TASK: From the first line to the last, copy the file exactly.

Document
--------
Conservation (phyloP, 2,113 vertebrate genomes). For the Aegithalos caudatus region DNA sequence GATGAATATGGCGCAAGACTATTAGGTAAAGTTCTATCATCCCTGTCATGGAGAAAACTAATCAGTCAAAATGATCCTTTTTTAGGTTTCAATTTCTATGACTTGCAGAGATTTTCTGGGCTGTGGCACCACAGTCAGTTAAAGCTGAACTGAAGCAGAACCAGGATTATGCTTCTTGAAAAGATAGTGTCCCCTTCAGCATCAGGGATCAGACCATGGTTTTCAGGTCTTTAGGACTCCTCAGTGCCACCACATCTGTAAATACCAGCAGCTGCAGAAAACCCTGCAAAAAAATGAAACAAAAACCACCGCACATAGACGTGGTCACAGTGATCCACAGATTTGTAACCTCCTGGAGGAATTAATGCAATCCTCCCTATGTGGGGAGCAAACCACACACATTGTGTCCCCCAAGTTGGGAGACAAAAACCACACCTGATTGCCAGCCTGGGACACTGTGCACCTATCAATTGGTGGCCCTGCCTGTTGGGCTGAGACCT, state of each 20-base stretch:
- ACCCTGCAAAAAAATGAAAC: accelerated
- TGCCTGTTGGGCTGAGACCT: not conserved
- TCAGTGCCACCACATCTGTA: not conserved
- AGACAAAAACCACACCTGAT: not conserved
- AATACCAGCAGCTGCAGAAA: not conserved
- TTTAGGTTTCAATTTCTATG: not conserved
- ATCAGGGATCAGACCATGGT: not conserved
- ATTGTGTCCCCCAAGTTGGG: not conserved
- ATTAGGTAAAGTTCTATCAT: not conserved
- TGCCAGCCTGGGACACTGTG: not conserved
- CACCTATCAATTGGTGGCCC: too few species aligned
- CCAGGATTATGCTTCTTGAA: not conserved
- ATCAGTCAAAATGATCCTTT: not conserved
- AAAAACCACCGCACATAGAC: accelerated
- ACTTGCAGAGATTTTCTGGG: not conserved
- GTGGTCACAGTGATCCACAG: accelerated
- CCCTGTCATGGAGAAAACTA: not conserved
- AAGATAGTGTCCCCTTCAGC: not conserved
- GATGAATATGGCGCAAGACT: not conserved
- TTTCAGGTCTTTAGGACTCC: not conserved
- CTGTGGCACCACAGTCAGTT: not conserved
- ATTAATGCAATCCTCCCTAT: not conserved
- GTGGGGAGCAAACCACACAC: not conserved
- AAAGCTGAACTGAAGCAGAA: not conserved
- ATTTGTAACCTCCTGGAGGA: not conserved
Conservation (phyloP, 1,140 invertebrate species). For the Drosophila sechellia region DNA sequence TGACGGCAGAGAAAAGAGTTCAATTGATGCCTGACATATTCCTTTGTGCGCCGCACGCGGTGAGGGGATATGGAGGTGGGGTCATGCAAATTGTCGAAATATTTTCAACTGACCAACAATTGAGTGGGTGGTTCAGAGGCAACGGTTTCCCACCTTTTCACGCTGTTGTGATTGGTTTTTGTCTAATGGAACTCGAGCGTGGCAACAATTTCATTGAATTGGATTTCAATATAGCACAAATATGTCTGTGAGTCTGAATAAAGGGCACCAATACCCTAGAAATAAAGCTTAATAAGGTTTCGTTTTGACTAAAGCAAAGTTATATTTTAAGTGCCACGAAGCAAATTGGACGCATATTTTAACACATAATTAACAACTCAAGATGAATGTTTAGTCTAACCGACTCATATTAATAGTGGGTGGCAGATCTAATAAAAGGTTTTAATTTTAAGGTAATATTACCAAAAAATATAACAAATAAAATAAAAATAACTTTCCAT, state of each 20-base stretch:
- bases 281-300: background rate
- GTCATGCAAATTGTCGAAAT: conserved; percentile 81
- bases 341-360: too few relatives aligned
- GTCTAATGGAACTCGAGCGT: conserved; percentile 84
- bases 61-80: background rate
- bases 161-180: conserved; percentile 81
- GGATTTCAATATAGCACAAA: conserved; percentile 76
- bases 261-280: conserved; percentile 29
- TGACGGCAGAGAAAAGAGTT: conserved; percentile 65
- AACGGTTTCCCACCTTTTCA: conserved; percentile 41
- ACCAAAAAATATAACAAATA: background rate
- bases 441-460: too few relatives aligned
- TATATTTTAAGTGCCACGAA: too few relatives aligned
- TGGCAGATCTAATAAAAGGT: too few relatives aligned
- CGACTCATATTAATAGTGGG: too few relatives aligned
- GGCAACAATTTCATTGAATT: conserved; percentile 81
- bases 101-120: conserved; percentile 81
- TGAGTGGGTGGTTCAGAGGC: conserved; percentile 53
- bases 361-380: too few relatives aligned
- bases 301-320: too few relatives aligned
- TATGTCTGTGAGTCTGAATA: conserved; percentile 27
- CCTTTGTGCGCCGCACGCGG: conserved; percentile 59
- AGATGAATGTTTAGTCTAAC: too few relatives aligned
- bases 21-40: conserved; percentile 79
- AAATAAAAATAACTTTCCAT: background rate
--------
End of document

Conservation (phyloP, 2,113 vertebrate genomes). For the Aegithalos caudatus region DNA sequence GATGAATATGGCGCAAGACTATTAGGTAAAGTTCTATCATCCCTGTCATGGAGAAAACTAATCAGTCAAAATGATCCTTTTTTAGGTTTCAATTTCTATGACTTGCAGAGATTTTCTGGGCTGTGGCACCACAGTCAGTTAAAGCTGAACTGAAGCAGAACCAGGATTATGCTTCTTGAAAAGATAGTGTCCCCTTCAGCATCAGGGATCAGACCATGGTTTTCAGGTCTTTAGGACTCCTCAGTGCCACCACATCTGTAAATACCAGCAGCTGCAGAAAACCCTGCAAAAAAATGAAACAAAAACCACCGCACATAGACGTGGTCACAGTGATCCACAGATTTGTAACCTCCTGGAGGAATTAATGCAATCCTCCCTATGTGGGGAGCAAACCACACACATTGTGTCCCCCAAGTTGGGAGACAAAAACCACACCTGATTGCCAGCCTGGGACACTGTGCACCTATCAATTGGTGGCCCTGCCTGTTGGGCTGAGACCT, state of each 20-base stretch:
- ACCCTGCAAAAAAATGAAAC: accelerated
- TGCCTGTTGGGCTGAGACCT: not conserved
- TCAGTGCCACCACATCTGTA: not conserved
- AGACAAAAACCACACCTGAT: not conserved
- AATACCAGCAGCTGCAGAAA: not conserved
- TTTAGGTTTCAATTTCTATG: not conserved
- ATCAGGGATCAGACCATGGT: not conserved
- ATTGTGTCCCCCAAGTTGGG: not conserved
- ATTAGGTAAAGTTCTATCAT: not conserved
- TGCCAGCCTGGGACACTGTG: not conserved
- CACCTATCAATTGGTGGCCC: too few species aligned
- CCAGGATTATGCTTCTTGAA: not conserved
- ATCAGTCAAAATGATCCTTT: not conserved
- AAAAACCACCGCACATAGAC: accelerated
- ACTTGCAGAGATTTTCTGGG: not conserved
- GTGGTCACAGTGATCCACAG: accelerated
- CCCTGTCATGGAGAAAACTA: not conserved
- AAGATAGTGTCCCCTTCAGC: not conserved
- GATGAATATGGCGCAAGACT: not conserved
- TTTCAGGTCTTTAGGACTCC: not conserved
- CTGTGGCACCACAGTCAGTT: not conserved
- ATTAATGCAATCCTCCCTAT: not conserved
- GTGGGGAGCAAACCACACAC: not conserved
- AAAGCTGAACTGAAGCAGAA: not conserved
- ATTTGTAACCTCCTGGAGGA: not conserved
Conservation (phyloP, 1,140 invertebrate species). For the Drosophila sechellia region DNA sequence TGACGGCAGAGAAAAGAGTTCAATTGATGCCTGACATATTCCTTTGTGCGCCGCACGCGGTGAGGGGATATGGAGGTGGGGTCATGCAAATTGTCGAAATATTTTCAACTGACCAACAATTGAGTGGGTGGTTCAGAGGCAACGGTTTCCCACCTTTTCACGCTGTTGTGATTGGTTTTTGTCTAATGGAACTCGAGCGTGGCAACAATTTCATTGAATTGGATTTCAATATAGCACAAATATGTCTGTGAGTCTGAATAAAGGGCACCAATACCCTAGAAATAAAGCTTAATAAGGTTTCGTTTTGACTAAAGCAAAGTTATATTTTAAGTGCCACGAAGCAAATTGGACGCATATTTTAACACATAATTAACAACTCAAGATGAATGTTTAGTCTAACCGACTCATATTAATAGTGGGTGGCAGATCTAATAAAAGGTTTTAATTTTAAGGTAATATTACCAAAAAATATAACAAATAAAATAAAAATAACTTTCCAT, state of each 20-base stretch:
- bases 281-300: background rate
- GTCATGCAAATTGTCGAAAT: conserved; percentile 81
- bases 341-360: too few relatives aligned
- GTCTAATGGAACTCGAGCGT: conserved; percentile 84
- bases 61-80: background rate
- bases 161-180: conserved; percentile 81
- GGATTTCAATATAGCACAAA: conserved; percentile 76
- bases 261-280: conserved; percentile 29
- TGACGGCAGAGAAAAGAGTT: conserved; percentile 65
- AACGGTTTCCCACCTTTTCA: conserved; percentile 41
- ACCAAAAAATATAACAAATA: background rate
- bases 441-460: too few relatives aligned
- TATATTTTAAGTGCCACGAA: too few relatives aligned
- TGGCAGATCTAATAAAAGGT: too few relatives aligned
- CGACTCATATTAATAGTGGG: too few relatives aligned
- GGCAACAATTTCATTGAATT: conserved; percentile 81
- bases 101-120: conserved; percentile 81
- TGAGTGGGTGGTTCAGAGGC: conserved; percentile 53
- bases 361-380: too few relatives aligned
- bases 301-320: too few relatives aligned
- TATGTCTGTGAGTCTGAATA: conserved; percentile 27
- CCTTTGTGCGCCGCACGCGG: conserved; percentile 59
- AGATGAATGTTTAGTCTAAC: too few relatives aligned
- bases 21-40: conserved; percentile 79
- AAATAAAAATAACTTTCCAT: background rate